East Rutherford, NJ -- It appeared Lather Up barely broke a sweat as he paced his way into the harness racing history books with a 1:46 mile on Saturday evening (July 6) at The Meadowlands en route to his 20th career victory in the $250,000 Graduate final for 4-year-old pacers. Only Always B Miki, at age five in 2016 at Red Mile, has ever stopped the clock as swiftly. The mile also broke the previous mark of 1:46.4 for a 4-year-old pacer, held jointly by stallion Warrawee Needy in 2013 at The Meadowlands and gelding Dr J Hanover in 2017 at Mohawk. Steered by Montrell Teague, the son of I'm Gorgeous-Pocket Comb enjoyed the perfect pocket journey behind Indiana champion Always A Prince (Brian Sears). That rival established torrid fractions of :25.3, :52 and 1:19.1 prior to being overhauled by Lather Up. The winner defeated a hard closing This Is The Plan (Yannick Gingras) by 2-1/4 lengths and Backstreet Shadow (Tim Tetrick) to procure his record-setting triumph. After his early efforts, Always A Prince held gamely for fourth. Owned by his breeders, Gary and Barbara Iles, Lather Up is conditioned by Clyde Francis. He entered this contest after a costly break at the half-mile pole in the $500,000 Ben Franklin final at The Downs at Mohegan Sun Pocono on June 29 caused him to finish ninth. "I knew we were going to go a crazy mile," said Montrell Teague. "When I popped the pocket and my horse just sprinted I knew we were in a very good position. He throws in a couple bad races here and there but we showed how good he really is tonight. "It's monumental; it's amazing. Wiggles (2015 Horse of the Year and Teague standout Wiggle It Jiggleit) never did anything like that, but hats off to how good Lather Up really is." "George (Teague) has always told me this horse is capable of a (1):46 mile," said Gary Iles. "He's been telling me that for the last two years. We have had some bad goes but he has said he really is that good. Of course, now we know he is. I saw those fractions coming up and I saw Montrell and knew where he was sitting and was very confident it was going to be a win." Lather Up has now amassed more than $1.18 million from 33 lifetime trips to the gate and sports a record of 8-5-0-1 for the season. He paid $14 to win as the third choice in the wagering, while This Is The Plan paid $6.40 to place. Backstreet Shadow was $6.60 to show. By Kimberly French, Hoof Beats Editor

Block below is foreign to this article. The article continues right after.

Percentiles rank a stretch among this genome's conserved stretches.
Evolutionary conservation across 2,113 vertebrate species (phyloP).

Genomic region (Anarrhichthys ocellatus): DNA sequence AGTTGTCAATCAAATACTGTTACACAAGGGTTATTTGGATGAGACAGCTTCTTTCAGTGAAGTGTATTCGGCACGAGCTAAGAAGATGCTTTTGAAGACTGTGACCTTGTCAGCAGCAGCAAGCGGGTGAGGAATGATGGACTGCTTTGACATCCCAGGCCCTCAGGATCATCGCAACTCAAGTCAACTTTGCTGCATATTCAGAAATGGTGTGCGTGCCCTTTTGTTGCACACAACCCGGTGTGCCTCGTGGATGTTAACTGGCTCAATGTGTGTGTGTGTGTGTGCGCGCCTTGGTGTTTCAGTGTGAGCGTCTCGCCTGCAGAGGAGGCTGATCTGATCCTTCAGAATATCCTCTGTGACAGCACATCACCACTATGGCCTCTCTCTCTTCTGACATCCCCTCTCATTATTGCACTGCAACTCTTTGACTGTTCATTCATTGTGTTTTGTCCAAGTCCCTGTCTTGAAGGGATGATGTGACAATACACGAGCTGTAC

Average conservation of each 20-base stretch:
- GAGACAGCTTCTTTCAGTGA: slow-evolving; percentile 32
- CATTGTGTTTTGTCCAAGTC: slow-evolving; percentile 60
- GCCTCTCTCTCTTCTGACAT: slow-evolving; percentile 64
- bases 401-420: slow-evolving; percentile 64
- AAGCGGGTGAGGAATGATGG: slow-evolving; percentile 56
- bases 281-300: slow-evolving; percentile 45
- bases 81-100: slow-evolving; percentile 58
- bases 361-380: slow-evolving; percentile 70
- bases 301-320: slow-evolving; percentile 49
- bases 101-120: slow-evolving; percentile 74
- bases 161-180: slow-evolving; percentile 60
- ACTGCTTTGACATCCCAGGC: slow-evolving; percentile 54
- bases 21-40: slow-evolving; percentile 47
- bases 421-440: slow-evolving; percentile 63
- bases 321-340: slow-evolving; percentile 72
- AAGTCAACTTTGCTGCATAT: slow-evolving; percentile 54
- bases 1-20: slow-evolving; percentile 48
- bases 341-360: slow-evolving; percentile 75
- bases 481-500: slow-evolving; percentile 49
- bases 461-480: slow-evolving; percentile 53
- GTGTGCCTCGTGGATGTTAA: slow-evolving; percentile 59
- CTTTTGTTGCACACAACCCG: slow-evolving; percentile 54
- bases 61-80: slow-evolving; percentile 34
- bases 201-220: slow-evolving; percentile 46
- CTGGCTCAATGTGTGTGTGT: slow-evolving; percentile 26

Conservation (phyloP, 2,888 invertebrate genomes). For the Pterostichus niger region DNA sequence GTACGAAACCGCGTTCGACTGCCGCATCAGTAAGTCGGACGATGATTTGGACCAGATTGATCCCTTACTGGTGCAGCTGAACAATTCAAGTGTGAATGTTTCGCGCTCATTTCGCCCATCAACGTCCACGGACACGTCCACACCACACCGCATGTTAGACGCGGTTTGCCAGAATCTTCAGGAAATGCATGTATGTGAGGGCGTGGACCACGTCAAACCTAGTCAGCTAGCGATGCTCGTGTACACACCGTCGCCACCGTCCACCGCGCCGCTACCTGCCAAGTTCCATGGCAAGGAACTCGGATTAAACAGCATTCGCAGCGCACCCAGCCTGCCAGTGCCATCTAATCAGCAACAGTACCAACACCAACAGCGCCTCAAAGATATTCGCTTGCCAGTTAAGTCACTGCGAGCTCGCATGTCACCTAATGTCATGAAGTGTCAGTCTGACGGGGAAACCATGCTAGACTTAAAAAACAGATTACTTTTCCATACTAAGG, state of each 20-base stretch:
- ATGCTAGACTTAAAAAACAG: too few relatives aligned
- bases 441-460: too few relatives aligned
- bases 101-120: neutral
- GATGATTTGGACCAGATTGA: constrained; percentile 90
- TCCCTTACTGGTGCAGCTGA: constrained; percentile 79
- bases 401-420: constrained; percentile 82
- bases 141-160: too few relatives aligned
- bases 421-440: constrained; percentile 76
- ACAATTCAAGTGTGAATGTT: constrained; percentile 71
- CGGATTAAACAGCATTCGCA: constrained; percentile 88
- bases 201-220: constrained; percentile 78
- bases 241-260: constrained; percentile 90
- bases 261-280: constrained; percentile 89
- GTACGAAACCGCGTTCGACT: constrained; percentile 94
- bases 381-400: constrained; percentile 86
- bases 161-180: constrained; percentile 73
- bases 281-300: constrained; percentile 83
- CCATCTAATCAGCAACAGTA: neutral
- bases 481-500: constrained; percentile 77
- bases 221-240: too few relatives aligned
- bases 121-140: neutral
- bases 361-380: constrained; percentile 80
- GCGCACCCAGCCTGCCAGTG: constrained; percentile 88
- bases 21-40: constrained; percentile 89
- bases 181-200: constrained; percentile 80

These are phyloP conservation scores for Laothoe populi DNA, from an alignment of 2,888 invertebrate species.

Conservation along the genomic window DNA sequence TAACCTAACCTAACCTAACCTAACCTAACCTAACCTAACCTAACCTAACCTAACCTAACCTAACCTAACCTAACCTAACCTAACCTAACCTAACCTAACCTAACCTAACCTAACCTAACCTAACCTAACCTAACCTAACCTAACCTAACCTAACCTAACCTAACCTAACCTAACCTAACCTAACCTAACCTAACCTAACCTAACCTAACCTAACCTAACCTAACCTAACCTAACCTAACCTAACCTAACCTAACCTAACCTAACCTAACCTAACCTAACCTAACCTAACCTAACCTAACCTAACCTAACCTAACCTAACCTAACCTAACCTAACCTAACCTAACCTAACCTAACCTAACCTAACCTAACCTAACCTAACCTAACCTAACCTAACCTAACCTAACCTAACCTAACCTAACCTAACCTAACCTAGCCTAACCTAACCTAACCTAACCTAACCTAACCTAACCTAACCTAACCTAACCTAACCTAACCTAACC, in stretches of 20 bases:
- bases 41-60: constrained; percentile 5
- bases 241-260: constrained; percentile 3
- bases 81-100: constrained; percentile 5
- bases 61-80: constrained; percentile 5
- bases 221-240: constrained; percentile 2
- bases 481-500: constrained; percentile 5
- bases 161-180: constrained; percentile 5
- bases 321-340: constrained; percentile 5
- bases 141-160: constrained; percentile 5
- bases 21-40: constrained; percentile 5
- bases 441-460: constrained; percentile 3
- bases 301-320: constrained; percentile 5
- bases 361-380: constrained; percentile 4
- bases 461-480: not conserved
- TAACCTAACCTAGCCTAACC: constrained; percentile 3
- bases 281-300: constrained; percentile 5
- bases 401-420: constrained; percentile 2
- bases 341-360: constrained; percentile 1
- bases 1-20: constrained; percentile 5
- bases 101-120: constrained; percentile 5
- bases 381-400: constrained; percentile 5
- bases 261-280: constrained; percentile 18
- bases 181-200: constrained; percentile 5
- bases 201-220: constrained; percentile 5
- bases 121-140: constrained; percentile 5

East Rutherford, NJ -- Atlanta (Yannick Gingras) took the overland route to claim a world record triumph in 1:49.1 in the $250,000 Graduate final for harness racing 4-year-old trotters at The Meadowlands on Saturday (July 6). The daughter of Chapter Seven-Hemi Blue Chip exploded in the lane to defeat world champion Six Pack (Ãke Svenstadt) and Indiana champion Custom Cantab (David Miller) at the wire. The time of 1:49.1 was the fastest ever for a trotting mare, besting the 1:49.2 mark put up in 2017 by Hannelore Hanover at Red Mile. It was also the fastest trotting mile ever at The Meadowlands. Leaving from post position four Atlanta was unhurried as Manchego (Dexter Dunn) led the field of 10 through a swift opening quarter-mile of :26.2. That mare was overtaken by a first-over Six Pack shortly after that marker. Six Pack posted fractions of :54.1 and 1:22 as the field turned for home. Driven confidently by Gingras, Atlanta commenced her march on the outside from third place at the top of the stretch to best Six Pack by a neck in a cavalry charge to the finish line. "I can't say I was not worried turning for home," said Gingras. "His horse (Svanstedt with Six Pack) kicked clear and I know he's a tremendous horse too but this mare is just unreal. She just kept on digging. "Honestly I thought I was a winner at the eighth pole but his horse (Svanstedt's) just kept on fighting and at that point I wasn't so sure. When I tipped her off cover I really thought I was going to get him a little easier than I did but at the end of the day it was two great horses going at it and we came out on top." Owned by Crawford Farms Racing, Brad Grant and Howard Taylor, the 4-year-old mare is trained by Ron Burke. The 2018 Hambletonian winner now has earned more than $1.48 million in her career and is a perfect six-for-six in her 2019 campaign. Atlanta paid $2.60 to win as the 3-10 public choice. Six Pack paid $4.20 to place, while Custom Cantab provided her supporters with $7.40 to show. By Kimberly French, Hoof Beats Editor